Kimon Manolius, a partner at Hanson Bridgett law firm in San Francisco, heads the firm's public agency litigation practice group. A former prosecutor for the city and county of San Francisco, he represents public agencies enforcing codes. “If it's not fixed, the county has little to do but sue because it endangers life or limb or public safety in some way,” Manolius says. He says he has never been involved in a case that didn't deal with a “real problem.”

Real problems to Manolius would be “falling stairwells … running a drug lab, repainting a house and making lead paint airborne, or mixing medical waste and normal waste.”

Manolius' dramatic descriptions contrast with the violations described by many Antelope Valley residents targeted by NAT. Tim Cavanaugh, senior editor of Reason, a libertarian magazine, says Los Angeles County has “started going after the lifestyle that has existed forever in the Antelope Valley.” And such campaigns, Cavanaugh says, can escalate.

McNamara points to Redwing, Ariz., where his institute is fighting the city's sweeping code enforcement. The government there wants to “look in every single rental unit in the city … literally root around in your closet.”

Joe Rajkovacz, director of regulatory affairs for Owner-Operator Independent Drivers Association, says there is no doubt L.A. County has launched a campaign to change life in the high desert, whether it admits it or not.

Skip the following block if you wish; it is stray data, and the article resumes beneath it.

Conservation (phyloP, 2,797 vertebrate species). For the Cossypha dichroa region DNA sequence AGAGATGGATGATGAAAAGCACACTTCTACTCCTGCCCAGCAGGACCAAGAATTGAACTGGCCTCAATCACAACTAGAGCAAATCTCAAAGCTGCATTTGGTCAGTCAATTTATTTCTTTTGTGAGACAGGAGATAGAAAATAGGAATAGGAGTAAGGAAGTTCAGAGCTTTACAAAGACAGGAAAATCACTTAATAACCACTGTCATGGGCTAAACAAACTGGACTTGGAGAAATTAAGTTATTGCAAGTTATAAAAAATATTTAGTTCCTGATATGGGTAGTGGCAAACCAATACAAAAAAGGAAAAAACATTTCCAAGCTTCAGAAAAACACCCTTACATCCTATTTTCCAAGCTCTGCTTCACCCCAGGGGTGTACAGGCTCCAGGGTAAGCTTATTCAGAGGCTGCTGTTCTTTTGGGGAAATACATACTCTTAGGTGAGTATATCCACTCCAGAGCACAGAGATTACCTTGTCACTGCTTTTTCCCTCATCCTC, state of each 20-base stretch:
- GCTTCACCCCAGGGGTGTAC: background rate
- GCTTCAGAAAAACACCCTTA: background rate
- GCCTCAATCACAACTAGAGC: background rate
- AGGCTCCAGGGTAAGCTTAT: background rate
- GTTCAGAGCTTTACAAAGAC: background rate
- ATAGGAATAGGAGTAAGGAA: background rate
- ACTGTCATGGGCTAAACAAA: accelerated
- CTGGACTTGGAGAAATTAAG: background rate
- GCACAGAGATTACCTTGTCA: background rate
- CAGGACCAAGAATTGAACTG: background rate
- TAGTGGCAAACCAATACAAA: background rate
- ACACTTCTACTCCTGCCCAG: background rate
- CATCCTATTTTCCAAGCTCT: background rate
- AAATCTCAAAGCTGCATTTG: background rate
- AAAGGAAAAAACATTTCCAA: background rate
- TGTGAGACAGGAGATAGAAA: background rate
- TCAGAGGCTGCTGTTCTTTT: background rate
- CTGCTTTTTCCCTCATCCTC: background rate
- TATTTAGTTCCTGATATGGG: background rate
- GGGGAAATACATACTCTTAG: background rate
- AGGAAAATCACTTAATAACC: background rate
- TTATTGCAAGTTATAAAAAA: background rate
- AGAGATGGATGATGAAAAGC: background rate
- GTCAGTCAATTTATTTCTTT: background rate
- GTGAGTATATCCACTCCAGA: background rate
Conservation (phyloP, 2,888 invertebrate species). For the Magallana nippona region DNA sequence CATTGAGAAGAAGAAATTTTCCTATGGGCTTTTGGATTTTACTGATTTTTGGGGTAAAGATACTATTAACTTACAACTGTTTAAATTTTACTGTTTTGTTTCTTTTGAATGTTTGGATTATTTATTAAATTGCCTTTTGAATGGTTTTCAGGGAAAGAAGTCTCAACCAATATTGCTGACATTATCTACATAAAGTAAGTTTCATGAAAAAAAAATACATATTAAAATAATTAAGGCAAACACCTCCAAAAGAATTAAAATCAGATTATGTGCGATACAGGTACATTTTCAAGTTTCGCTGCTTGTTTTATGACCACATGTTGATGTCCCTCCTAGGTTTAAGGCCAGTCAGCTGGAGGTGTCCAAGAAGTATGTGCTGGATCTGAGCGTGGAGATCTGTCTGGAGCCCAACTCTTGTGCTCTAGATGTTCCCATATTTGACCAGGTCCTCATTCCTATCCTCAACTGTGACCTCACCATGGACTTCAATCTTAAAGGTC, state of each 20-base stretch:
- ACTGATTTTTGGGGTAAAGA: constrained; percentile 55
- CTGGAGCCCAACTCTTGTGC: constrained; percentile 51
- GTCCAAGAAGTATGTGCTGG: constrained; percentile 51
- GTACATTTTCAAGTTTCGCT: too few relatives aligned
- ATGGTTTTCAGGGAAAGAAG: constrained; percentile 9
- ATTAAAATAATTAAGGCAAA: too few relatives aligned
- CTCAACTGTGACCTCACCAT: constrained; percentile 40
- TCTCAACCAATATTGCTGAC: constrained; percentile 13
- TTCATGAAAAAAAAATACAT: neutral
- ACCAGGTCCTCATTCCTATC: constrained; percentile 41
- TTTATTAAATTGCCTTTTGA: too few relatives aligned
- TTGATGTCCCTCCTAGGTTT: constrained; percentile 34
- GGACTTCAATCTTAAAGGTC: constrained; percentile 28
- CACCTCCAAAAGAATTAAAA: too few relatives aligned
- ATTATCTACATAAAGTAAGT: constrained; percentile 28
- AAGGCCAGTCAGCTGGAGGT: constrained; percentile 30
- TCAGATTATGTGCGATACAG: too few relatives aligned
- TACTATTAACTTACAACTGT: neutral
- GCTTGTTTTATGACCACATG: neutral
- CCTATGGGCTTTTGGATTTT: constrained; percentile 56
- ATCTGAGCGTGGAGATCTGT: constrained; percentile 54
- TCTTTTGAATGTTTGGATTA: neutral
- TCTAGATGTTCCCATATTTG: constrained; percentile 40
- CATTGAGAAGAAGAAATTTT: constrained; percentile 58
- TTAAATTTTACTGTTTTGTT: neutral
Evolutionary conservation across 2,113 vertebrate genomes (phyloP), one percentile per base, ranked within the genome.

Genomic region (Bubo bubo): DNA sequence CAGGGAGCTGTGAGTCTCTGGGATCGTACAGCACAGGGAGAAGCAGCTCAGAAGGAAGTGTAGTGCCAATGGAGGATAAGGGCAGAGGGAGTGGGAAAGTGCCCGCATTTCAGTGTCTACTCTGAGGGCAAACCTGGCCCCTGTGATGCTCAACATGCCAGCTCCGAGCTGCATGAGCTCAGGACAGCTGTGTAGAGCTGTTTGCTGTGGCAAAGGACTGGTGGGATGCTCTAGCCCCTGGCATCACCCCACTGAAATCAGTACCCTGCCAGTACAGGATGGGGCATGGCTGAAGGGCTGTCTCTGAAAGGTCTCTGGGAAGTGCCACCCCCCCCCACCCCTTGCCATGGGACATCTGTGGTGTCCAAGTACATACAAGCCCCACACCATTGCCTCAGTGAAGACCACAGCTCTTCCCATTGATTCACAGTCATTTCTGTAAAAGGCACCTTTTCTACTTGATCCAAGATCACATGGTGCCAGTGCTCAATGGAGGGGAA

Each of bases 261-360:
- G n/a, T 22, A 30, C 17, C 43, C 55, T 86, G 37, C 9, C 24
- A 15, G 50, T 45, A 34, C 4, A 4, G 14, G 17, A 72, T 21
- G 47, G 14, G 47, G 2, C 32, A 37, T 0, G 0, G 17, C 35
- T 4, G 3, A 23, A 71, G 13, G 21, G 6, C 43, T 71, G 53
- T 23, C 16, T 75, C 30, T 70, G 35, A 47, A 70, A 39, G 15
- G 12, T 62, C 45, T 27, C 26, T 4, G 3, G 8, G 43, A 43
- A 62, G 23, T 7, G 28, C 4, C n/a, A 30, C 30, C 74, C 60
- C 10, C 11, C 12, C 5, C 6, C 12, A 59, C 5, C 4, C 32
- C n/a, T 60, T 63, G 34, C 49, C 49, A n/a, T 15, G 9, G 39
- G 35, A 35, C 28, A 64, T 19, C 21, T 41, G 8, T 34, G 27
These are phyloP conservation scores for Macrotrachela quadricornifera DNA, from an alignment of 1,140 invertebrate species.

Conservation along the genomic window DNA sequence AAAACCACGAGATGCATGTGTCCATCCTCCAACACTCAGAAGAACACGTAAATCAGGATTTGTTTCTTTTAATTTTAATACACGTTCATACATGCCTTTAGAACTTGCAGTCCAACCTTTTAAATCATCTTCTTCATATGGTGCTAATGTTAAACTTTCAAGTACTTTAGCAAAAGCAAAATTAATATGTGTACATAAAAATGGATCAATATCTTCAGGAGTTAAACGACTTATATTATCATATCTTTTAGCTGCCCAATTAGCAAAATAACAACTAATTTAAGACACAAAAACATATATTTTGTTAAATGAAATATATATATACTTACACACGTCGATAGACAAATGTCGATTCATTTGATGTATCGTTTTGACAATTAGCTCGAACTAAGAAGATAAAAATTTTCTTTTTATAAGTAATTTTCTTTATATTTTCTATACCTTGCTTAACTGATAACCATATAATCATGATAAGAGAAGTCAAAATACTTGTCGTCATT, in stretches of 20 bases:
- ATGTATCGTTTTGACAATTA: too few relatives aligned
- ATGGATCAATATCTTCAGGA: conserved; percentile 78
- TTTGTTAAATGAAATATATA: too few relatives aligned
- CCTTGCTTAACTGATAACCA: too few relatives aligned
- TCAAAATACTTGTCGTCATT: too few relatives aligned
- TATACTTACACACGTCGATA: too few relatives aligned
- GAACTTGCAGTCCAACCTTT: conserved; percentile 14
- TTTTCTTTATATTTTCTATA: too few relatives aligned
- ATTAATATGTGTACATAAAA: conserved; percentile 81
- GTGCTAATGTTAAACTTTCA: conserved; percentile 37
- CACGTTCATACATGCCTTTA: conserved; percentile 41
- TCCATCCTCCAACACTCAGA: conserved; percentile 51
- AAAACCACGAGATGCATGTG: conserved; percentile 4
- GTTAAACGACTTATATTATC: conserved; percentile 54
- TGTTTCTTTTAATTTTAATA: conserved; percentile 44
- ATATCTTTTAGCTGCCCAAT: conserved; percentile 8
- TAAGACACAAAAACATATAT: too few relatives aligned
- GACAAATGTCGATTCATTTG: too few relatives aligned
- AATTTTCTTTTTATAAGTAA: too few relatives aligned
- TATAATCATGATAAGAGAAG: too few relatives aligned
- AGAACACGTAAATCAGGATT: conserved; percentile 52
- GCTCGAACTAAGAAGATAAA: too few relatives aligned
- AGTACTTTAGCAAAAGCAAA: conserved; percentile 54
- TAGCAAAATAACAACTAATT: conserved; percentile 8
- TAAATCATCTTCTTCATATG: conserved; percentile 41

Rajkovacz, whose group is the largest trucking association in North America, for 29 years “wintered over” in Antelope Valley, where his sister lives.

Her 10 acres include a pear orchard where he parked his big rig for years. “Do that today, and you get a ticket,” he says.

But several NAT team members said times are changing in the Antelope Valley; city people are moving to the desert and they expect a higher level of cleanliness and conformity. Of big rigs parked on private property, Grover says, “You know, you're parking semi trucks in the backyard of a residential neighborhood. It's not necessarily approved to do that.”

But Rajkovacz suggests that Antonovich's code enforcement pressure on independent truckers in the desert reveals that Los Angeles County leaders, including Antonovich, are ignorant about the trucking industry. “He probably thinks there are six or seven big companies,” Rajkovacz says, but in fact small-business truckers who own 20 trucks or fewer make up 96 percent of the industry. People with one truck make up half of all registered “motor carriers” in the U.S.


“A person owning one truck is not going to own a terminal — they're going to choose to live in a rural area” where they can park a semi truck, he says. “It just boggles the mind, when you look at L.A. metro — a complete lack of respect for these small businesses.”

With truckers integral to L.A.'s status as a leading goods-transportation hub, Rajkovacz says the attitude of “ 'Now we are going to show up with guns' — it's insanity. Treating taxpaying citizens like criminals. … And Antonovich says he wants a transport hub in Antelope Valley.”

On Antonovich's website, he does tout “an 'inland port' for the Antelope Valley to encourage the movement of long-distance freight to and from the ports of Los Angeles and Long Beach by rail.” Truckers would pick up the containers in Antelope Valley. But county officials say they can't park on much of the land they own.